Some privately managed federal concessions have multiple year long waiting lists and exorbitant rates. This shift would put our parks out of reach for lower income families.

What is he talking about?   The only thing that fits this description is some of the National Park lodges.  There are waiting lists, I suppose,  because the private concessionaire is doing such a bad job and is so unconcerned over the visitor experience that they are flooded with demand (lol).  The waiting lists at these lodges are because the National Park Service will not allow expansion of the lodges (they are rightly concerned with the character of the park) and will not allow the rates to go up.  As a result, any economics book will tell you that there will be waiting lists.  In effect, the waiting lists are a result of the federal authority worrying about exactly the kinds of things  (park character and fees) that Mr. Tittle wants them to worry about.  And besides, it is totally disingenuous for the author to hint at these examples and then somehow imply that they are in any way analogous to entrance fees at state parks.  As he himself says, managing a concession within a park is totally different than operating the entire park.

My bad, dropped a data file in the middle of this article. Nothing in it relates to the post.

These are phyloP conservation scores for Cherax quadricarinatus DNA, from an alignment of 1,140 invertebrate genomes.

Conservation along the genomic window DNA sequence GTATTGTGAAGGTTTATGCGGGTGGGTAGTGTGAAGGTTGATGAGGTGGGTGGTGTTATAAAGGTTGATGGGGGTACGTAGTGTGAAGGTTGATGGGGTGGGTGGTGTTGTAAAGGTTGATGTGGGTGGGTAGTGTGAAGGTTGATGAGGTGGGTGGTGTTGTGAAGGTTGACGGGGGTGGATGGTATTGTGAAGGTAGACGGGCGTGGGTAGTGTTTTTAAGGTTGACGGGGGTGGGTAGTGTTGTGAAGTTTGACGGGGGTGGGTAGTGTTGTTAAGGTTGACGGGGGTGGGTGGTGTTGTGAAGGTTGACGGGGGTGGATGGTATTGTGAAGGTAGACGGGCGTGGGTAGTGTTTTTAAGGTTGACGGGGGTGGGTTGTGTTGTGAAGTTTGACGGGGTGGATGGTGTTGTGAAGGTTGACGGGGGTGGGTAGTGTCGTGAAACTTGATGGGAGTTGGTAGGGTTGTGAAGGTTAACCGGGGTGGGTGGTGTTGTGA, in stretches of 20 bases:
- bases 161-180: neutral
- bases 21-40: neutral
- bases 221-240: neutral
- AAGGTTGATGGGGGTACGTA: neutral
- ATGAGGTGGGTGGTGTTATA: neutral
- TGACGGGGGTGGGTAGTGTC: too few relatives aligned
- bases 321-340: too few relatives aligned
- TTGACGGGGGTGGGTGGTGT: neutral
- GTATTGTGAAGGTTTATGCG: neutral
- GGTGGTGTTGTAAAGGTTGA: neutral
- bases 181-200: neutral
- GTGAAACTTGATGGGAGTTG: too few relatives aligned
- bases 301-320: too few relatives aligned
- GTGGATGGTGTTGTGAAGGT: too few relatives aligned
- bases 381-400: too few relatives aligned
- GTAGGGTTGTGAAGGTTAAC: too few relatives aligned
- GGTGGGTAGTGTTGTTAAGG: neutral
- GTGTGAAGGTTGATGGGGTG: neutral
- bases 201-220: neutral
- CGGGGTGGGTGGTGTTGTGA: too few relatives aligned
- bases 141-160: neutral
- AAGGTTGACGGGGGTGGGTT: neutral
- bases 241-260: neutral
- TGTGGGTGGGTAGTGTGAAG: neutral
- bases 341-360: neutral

Privatization in other states and at the federal level has led to increased entrance fees for camping, cabin rentals and swimming.

Incorrect.   Totally.  Privatization has led to a reduction in the cost of operation of these parks, and thus has reduced pressure on fees.  The US Forest Service, which uses a lot of concessionaires to run whole recreation areas, used to subsidize recreation fees with timber revenue.  When, through the efforts of organizations like the Sierra Club, these timber sales went away, Congress refused to fill in the gap in recreation funding and thus the USFS was forced to cease subsidizing user fees.  Had the USFS not relied on more efficient private operators, fees would have gone up more and many USFS facilities would have closed.

Because private companies can operate much more inexpensively, our rates are often lower.  In Arizona, Arizona State Parks charges $20 in the summer per car at Slide Rock State Park.  Next door at Grasshopper point, a similar day use area in the US Forest Service, we charge $8 per car.  In California, California State Parks charges $30 for a camp site with no utilities.  In the public campgrounds we operate in California, we charge no camping fee for a similar site higher than $18.   When California State Parks recently raised camping rates, they demanded that we raise the rates proportionately on the cabins we operate in one state park — we refused.  In New Jersey, Island Beach State Park charges $20 per night for no-hookup camping.  With only one or two exceptions, none of our no-hookup camp sites rent for more than $18 a night.  New Jersey typically charges $5-$10 per car for day use visits.  Across the country, we charge between $5 and $8.